Coon Chicken Inn was a small restaurant chain in the American West from the late 1920s through the 1950s. The restaurants were known for their entrances, which featured the head of a winking, grinning, grotesquely caricatured black man wearing a porter's cap. The words "Coon Chicken Inn" were written on teeth framed by oversized red lips. Visitors entered through a doorway in the middle of the black man's mouth. The menu included southern fried "Coon Chicken" sandwiches and chicken pie, as well as hamburgers, seafood, chili, and assorted sandwiches. Blacks (especially ones with very dark skin) were employed as waiters, waitresses, and cooks.
Racism In The Kitchen
During the Jim Crow period a typical American kitchen had many products with images that portrayed blacks in negative ways; these included packaging for cereal, syrup, pancake mix, and detergent; salt and pepper shakers; string holders; cookbooks; hand towels; placemats; grocery list reminders; and, wall hangings. Any object found in a kitchen could be-and often was-transformed into anti-black propaganda.
Racism On The Lawn
The lawn jockey is a decorative yard ornament that caricatures black people and promotes the idea of their servitude. Typically a cast replica about half-scale, it depicts a black man dressed in jockey's clothing carrying a lantern or a metal ring suitable for hitching a horse. The black lawn jockeys often have exaggerated features, such as bulging eyes, large red lips, a flat nose and curly hair. The flesh of the figure is usually a glossy black color.
Traditionally, two styles of lawn jockey have been produced: the stocky, hunched "Jocko" and the taller, thinner "Cavalier Spirit." Both styles were still manufactured in 2012. Many Americans, especially African Americans, feel that lawn jockeys are racially offensive. It is common for homeowners to repaint the figure's skin with pink or white paint to avoid charges of being racially insensitive.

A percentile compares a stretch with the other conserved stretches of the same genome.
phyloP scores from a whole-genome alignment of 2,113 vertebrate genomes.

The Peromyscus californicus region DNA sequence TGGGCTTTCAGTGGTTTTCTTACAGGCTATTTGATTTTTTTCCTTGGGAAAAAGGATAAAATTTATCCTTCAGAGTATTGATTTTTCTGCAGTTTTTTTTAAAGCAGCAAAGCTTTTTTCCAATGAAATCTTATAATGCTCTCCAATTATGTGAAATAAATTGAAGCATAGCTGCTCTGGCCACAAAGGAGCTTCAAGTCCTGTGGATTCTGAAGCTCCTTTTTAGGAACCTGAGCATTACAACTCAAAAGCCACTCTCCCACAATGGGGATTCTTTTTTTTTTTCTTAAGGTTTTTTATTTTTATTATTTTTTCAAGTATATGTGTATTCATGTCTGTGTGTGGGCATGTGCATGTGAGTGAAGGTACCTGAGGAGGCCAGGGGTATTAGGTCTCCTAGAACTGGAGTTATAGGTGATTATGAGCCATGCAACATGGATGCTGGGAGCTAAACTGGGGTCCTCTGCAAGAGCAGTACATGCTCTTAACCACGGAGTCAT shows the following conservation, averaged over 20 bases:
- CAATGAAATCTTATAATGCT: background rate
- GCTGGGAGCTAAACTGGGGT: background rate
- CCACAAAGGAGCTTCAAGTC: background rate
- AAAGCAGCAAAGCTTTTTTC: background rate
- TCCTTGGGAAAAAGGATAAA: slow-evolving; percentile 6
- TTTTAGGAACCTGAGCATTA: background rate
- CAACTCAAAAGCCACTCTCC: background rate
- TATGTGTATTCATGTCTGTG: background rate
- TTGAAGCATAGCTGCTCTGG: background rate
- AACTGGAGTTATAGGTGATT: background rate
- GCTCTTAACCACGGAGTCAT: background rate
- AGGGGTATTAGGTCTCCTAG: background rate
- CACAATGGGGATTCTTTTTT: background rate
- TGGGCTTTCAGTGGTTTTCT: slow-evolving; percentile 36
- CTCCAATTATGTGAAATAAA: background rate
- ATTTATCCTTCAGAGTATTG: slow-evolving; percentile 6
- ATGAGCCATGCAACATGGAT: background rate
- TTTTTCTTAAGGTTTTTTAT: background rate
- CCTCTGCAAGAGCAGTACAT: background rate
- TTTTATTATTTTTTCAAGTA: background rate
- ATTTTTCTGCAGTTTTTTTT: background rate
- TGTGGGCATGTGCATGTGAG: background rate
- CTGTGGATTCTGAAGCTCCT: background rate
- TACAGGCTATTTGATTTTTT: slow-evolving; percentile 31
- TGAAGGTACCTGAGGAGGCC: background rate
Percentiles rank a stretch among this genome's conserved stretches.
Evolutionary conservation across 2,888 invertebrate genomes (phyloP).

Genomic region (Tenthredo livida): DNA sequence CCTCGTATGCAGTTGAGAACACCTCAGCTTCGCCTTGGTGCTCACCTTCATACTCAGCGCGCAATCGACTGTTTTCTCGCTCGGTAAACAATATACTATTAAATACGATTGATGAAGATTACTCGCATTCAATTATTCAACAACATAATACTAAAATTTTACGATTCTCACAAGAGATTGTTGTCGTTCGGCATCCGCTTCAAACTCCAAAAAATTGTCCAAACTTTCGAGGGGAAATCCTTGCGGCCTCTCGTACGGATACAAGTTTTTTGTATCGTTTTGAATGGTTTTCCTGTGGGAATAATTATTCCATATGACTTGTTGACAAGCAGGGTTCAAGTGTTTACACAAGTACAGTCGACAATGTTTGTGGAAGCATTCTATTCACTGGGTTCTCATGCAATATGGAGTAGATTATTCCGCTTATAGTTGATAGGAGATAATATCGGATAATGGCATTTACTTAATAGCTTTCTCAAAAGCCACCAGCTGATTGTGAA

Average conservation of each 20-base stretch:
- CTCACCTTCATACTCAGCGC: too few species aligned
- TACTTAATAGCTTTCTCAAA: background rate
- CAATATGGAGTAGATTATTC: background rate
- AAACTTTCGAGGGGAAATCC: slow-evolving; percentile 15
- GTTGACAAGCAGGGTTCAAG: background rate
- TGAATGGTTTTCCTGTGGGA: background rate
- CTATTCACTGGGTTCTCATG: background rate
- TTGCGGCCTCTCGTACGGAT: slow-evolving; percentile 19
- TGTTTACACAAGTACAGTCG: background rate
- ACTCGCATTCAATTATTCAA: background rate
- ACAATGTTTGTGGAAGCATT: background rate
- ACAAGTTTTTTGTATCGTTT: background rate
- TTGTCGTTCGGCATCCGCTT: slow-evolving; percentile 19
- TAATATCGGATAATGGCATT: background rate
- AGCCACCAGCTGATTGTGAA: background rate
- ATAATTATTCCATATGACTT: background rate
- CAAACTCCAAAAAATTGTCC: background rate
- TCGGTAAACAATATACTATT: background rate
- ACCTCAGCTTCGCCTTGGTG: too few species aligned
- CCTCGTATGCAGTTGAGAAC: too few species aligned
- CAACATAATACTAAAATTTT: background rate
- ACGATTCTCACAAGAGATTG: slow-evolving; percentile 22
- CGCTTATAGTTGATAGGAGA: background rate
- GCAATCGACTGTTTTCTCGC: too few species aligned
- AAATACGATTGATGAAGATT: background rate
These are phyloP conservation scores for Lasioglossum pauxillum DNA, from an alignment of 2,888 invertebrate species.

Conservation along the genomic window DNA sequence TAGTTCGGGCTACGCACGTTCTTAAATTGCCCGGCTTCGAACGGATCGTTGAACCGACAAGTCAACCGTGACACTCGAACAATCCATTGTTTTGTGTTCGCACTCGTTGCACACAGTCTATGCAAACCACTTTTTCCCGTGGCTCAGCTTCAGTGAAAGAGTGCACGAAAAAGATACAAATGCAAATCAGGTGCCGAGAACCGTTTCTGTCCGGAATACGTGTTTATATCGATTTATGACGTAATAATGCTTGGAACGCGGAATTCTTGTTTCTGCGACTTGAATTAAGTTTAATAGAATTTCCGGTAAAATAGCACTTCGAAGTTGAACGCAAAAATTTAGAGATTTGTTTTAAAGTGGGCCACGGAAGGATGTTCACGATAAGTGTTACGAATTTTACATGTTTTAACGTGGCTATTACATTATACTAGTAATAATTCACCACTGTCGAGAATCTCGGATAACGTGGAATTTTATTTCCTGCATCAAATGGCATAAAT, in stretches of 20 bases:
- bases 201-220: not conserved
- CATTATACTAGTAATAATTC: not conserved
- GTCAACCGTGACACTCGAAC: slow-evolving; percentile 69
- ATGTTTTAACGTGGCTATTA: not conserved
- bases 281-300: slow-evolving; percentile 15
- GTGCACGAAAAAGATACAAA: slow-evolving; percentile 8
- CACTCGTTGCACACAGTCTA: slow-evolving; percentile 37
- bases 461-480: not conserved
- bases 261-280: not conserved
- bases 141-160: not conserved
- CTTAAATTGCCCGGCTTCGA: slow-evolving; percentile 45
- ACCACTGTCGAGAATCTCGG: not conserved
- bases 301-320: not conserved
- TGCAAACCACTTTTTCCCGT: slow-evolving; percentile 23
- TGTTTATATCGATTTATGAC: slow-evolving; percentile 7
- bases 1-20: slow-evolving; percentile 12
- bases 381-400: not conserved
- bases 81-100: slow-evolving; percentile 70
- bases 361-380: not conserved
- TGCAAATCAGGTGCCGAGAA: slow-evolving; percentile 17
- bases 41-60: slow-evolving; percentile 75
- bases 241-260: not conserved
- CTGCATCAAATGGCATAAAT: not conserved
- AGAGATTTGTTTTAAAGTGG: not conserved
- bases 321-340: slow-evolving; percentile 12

Caricaturing Black People
In the United States, all racial groups have been caricatured, but none as often or in as many ways as black Americans. Blacks have been portrayed in popular culture as pitiable exotics, cannibalistic savages, hypersexual deviants, childlike buffoons, obedient servants, self-loathing victims, and menaces to society.
These anti-black depictions routinely took form in material objects, such as ashtrays, drinking glasses, banks, games, fishing lures, detergent boxes, and other everyday items. This case holds objects that illustrate some of the major anti-black caricatures.
The Savage caricature showed Africans as animalistic, crazed, or comical cannibals, often with bones in their oversized lips. Drawn from the pseudo-scientific early anthropological theories of the late 1800s, the Savage represented Africans as primitives who were less evolved than their supposedly superior European counterparts.
From slavery through the Jim Crow period, the mammy caricature served the political, social, and economic interests of mainstream white America. During slavery, the mammy caricature presented the idea that blacks-in this case, black women-were content, and even happy, as slaves. Her wide grin, hearty laugher, and loyal servitude were offered as evidence of the supposed humanity of the institution of slavery.
The mammy caricature romanticized the realities of slave and servant life and obscured the unequal foundation of the master-servant power structure. Portrayed as an obese, coarse, maternal figure, the mammy had great love for her white "family," but often treated her own family with disdain. Although she had children, sometimes many, she was, by mainstream standards, sexually unappealing. She "belonged" to the white family, though it was rarely stated. She was a faithful worker. She had no black friends; the white family was her entire world.